How often do young MALE singers come along, singing everlasting American Songbook material? Not very often, I'm sorry to say. Well, here's one who puts his all into a menu of tunes deserving of their "forever" status. Want proof? Okay, how about "Oh Look At Me Now", "The Song Is You", "East Of The Sun", "I Remember You", and much more. Barber is accompanied by horns and various rhythm sections. All are perfectly up to the task at hand. Suffice to say that Matt Barber is a musician who navigates his way through these wonderful tunes with ease and sincerity.

MB Records; 2022; times not indicated.

Wednesday, June 21, 2023

Jeremy Pelt; The Art Of Intimacy, Vol. 2: His Muse

Somehow I missed out on volume 1, but I'm sure thrilled that I got my hands (and my ears!) on volume 2. The sensational trumpet player Jeremy Pelt meets up here with gorgeous strings and a sympathetic rhythm section to give us the gift of his Miles-like sound on a dozen ballads. Whether playing muted or open horn, Pelt feels the depth and passion of these exquisite selections. Among the familiar but not often heard songs, consider "Slow Hot Wind", "If I Ruled The World", "When She Makes Music", "Two Different Worlds", and one of my personal faves, "Two For The Road". His vocal on the latter tune is sheer beauty, and no doubt composer Henry Mancini would have loved it. In addition to the subtle backdrop of strings, Pelt works to perfection with jazz pals Victor Gould, piano; Buster Williams, bass; Billy Hart, drums; and Chico Pinheiro, guitar. On these and all other equally beautifully performed tunes, Jeremy Pelt and friends give us a rare lesson in what heartfelt music is all about.

High Note Records; 2023; appx. 51 min.

Monday, June 19, 2023

Mike Allen; To A Star

Tenor man Mike Allen makes his own very personal and creative musical statements on this quite remarkable recording. Performed before a live audience at the Vancouver international Jazz Festival, Allen is joined by veteran all stars John Lee, bass and Carl Allen, drums. Notice: no piano. And that very fact raises the directness and intimacy level of this stirring trio. I am reminded a little of the tenor work of Warne Marsh who sometimes worked without a piano and dug deeply into the heart of every song he played. Mike Allen's intense but accessible improvisation is the driving factor. Never excessive but always exploratory and a joy to hear, Allen, Lee, and Allen find every fascinating nook and cranny on standards "Invitation", "What Is This Thing Called Love", "Stars Fell On Alabama", and "Isfahan". Especially disarming and imaginative standards complete what I think of as a real deal jazz album.

Cellar Records; 2023; appx. 68 min.

Sunday, June 18, 2023

The Las Vegas Boneheads; Sixty And Still Cookin'

I guess I'm revealing my own senior citizen status by mentioning that I recall an aggregation from decades ago called Trombones Unlimited. Turn the clock to 2023 and poof!---they're reborn as The Las Vegas Boneheads. Comprised of multi trombones and a swinging rhythm section, the Boneheads apply their improvised ensemble work and scintillating solos to such well chosen fare as "Ceora", "Skylark", "I Thought About You", "Cherokee", "Giant Steps", and more. Two tunes which deserve particular attention are "Al Cohn Tune" and "Carl".I can only guess that composer Bill Rogers may likely have had affection for the late tenor giant Al Cohn and hence the title, "Al Cohn Tune". "Carl", on the other hand, is a tribute to trombonist Carl Fontana who was a staple in Vegas music circles. The name "Boneheads" might sound a bit unflattering, but you may be sure that these guys are strong in classy arrangements and stellar musicianship throughout!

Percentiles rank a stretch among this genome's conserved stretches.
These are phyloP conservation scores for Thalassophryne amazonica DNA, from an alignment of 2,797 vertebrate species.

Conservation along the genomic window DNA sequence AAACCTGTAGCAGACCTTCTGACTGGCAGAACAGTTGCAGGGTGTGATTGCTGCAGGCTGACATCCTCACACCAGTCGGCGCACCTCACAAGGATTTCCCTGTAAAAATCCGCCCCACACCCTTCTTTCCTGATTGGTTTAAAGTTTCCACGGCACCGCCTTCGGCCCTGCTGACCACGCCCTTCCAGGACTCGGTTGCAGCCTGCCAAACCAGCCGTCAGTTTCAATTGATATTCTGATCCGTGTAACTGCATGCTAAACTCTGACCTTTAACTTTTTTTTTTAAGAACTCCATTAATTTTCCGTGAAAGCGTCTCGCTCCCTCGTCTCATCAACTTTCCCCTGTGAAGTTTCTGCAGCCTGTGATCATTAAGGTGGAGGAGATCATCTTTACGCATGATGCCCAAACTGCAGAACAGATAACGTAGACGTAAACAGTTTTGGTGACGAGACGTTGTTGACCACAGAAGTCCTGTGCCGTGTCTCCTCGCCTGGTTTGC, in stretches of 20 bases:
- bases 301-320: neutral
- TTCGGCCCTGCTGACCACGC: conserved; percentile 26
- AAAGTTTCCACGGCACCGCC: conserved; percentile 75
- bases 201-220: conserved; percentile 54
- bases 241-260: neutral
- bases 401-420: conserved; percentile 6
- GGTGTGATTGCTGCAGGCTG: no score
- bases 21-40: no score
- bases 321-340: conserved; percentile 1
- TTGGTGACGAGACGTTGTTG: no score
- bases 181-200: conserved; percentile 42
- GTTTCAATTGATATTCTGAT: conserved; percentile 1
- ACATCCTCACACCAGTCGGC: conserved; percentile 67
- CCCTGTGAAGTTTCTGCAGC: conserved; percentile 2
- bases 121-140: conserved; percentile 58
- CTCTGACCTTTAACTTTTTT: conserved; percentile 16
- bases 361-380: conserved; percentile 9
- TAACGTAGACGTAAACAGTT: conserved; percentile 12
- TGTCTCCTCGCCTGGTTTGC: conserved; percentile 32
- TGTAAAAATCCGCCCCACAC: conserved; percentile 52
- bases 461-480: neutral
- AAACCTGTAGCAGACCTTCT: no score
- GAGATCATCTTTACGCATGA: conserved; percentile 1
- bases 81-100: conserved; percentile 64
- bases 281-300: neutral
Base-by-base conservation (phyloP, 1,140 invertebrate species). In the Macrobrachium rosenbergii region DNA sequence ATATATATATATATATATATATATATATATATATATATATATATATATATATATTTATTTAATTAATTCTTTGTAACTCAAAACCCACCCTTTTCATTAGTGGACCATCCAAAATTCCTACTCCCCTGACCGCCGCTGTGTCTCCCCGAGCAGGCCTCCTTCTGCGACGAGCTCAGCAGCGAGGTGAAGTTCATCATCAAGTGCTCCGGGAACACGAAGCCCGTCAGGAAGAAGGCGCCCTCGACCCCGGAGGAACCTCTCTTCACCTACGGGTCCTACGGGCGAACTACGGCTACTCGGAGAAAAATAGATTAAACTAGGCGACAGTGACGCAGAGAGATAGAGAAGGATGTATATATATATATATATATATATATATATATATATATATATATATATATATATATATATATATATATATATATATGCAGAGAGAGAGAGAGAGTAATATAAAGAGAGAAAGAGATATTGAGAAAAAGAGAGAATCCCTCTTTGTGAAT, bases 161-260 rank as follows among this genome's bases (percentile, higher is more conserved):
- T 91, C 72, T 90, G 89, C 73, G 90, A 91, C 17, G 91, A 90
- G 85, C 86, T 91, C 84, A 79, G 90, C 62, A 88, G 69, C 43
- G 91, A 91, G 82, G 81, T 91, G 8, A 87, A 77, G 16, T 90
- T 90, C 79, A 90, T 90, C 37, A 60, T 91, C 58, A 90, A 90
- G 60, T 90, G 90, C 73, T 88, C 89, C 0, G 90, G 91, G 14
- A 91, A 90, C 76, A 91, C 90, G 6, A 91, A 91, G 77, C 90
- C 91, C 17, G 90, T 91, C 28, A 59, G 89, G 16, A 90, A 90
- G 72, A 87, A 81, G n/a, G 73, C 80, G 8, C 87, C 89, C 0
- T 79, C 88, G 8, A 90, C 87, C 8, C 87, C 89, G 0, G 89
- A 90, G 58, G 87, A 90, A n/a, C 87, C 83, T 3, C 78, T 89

Self-produced; 2022; appx. 54 min.

Thursday, June 15, 2023

Mark Lewis; Sunlight Shines In

If you haven't checked out underrated sax man Mark Lewis and his sophisticated sidemen, you'd be well advised to do so. Lewis floats through a delightful session devoted to his lovely, nearly gregarious tone on alto sax. For good measure, he tosses into the mix the same skill and fluency on tenor sax and flute here and there. Let's also be clear in stating that Lewis writes fresh, buoyant melodies that leave plenty of room for just the right amount of improvisation. Ten of the eleven choices here are originals. The one standard is the dependable old "Ghost Of A Chance". His very capable colleagues (not every guy is on every cut) include Ron Kobayashi, piano; Baba Elefante, bass; Steve Dixon, drums; and Nolan Shaheed, trumpet. Every player has exceptional moments, all adding up to a very tasty, straight ahead session.

Audio Daddio; 2023; appx. 51 min.